- We have 4 categories, perhaps we need a line for threats that do not fall in these categories?
- What are the highest and lowest values we (and/or other companies in the industry) have ever seen for these threats?
- Do we have the ability to pivot on other data — for example would you want to know if 96% of those infections were attributed to one user?
The Impact of Data Visualisation
So now we have an understanding of context, what else should we consider?
Coming from the world of operational networking, I spent a lot of my time in a previous role getting visibility of very large carrier grade networks, and it was my job to maintain hundreds of gateway devices such as firewalls, proxy servers, VPN concentrators, spam filters, intrusion detection & prevention systems and all the infrastructure that supported them.
At that time if you were to ask me what metrics I would like to collect and measure, the answer was simple — I wanted everything possible.
If a device had a way to produce a reading for anything, I found a way to collect it and graph it using an array of open source tools such as SNMP, RRDTool and Cacti.
I created pages of graphs for device temperatures, memory usage, disk space, uptime, number of concurrent connections, network throughput, admin connections, failed logins etc.
The great thing about graphs is you can see anomalies very quickly — spikes, troughs, baselines, annual, seasonal and even hourly fluctuations give you insight. For example, gradual inclines or sudden flat-lines may mean more capacity is needed, whereas sharp cliffs typically mean something downstream is wrong.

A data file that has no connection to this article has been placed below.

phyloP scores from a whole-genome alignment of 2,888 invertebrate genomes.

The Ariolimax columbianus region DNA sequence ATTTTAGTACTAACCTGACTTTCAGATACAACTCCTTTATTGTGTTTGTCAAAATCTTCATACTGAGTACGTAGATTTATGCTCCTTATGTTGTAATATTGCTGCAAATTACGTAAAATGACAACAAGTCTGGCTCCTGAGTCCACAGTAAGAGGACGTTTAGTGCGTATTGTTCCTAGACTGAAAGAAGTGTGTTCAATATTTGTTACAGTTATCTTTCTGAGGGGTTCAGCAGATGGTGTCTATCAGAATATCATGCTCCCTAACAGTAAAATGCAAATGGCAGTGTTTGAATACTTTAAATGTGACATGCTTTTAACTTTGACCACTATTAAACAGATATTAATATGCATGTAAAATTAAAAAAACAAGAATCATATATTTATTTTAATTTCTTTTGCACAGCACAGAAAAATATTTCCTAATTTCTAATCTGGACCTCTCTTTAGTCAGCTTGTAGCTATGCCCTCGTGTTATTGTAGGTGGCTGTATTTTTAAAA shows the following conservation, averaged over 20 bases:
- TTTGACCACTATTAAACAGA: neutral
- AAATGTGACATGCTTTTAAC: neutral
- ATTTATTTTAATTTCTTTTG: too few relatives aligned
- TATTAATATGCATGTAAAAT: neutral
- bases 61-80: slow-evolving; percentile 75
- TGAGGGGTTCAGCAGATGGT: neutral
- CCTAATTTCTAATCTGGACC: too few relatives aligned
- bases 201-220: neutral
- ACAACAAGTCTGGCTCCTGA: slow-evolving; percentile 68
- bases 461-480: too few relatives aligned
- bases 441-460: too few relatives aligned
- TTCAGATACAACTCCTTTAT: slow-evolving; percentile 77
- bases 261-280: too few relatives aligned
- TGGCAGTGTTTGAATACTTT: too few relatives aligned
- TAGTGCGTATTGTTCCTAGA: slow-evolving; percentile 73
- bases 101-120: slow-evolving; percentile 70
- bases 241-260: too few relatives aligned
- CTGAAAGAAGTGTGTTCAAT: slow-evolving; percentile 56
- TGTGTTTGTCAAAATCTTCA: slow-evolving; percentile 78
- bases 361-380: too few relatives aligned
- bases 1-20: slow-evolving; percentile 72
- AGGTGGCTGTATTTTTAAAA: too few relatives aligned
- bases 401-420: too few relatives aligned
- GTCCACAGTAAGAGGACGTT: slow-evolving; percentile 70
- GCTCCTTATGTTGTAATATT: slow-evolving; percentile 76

Using these graphs, and a set of automated alerts I was able to predict problems that were well outside of my purview. For example, I often diagnosed failed A/C units in datacentres long before anyone else had raised alarms. I was able to detect when connected devices had been rebooted outside of change windows. I could even see when other devices had been compromised, because I could graph failed logon attempts for other devices in the nearby vicinity.
In the ten years or so since I was building out these graphs in Cacti, technologies for the creation of dash boarding, dynamic reporting, and automated alerting have come a long way, and it’s now easier than ever to collect data and produce very rich information — provided that you understand the importance of context, and you consider how actionable the information you produce will be to the end consumer.
While this write up has focused particularly on context with respect to technical security metrics, it is important to remember that security is mainly about people, so you should always consider the softer metrics that cannot simply be collected by things such as SNMP polling, or the parsing of syslogs, etc. For example — is there a way to measure the number of users completing security awareness training, and see if this correlates with the number of people clicking on phishing links?
Would you want to know for instance if the very people who had completed security awareness training were more likely to click on phishy emails?
The bottom line is, security metrics — whether technically focused or otherwise, are relatively meaningless without context. While metrics aim to measure something, it’s the context in which the measurements are given which provides valuable and actionable information that organisations can use to identify and prioritise their security spend.
Article by Eric Pinkerton, Regional Director, Hivint
Check out Security Colony’s Cyber Security Reporting Dashboards, a NIST CSF based dashboard with more metrics for your security program.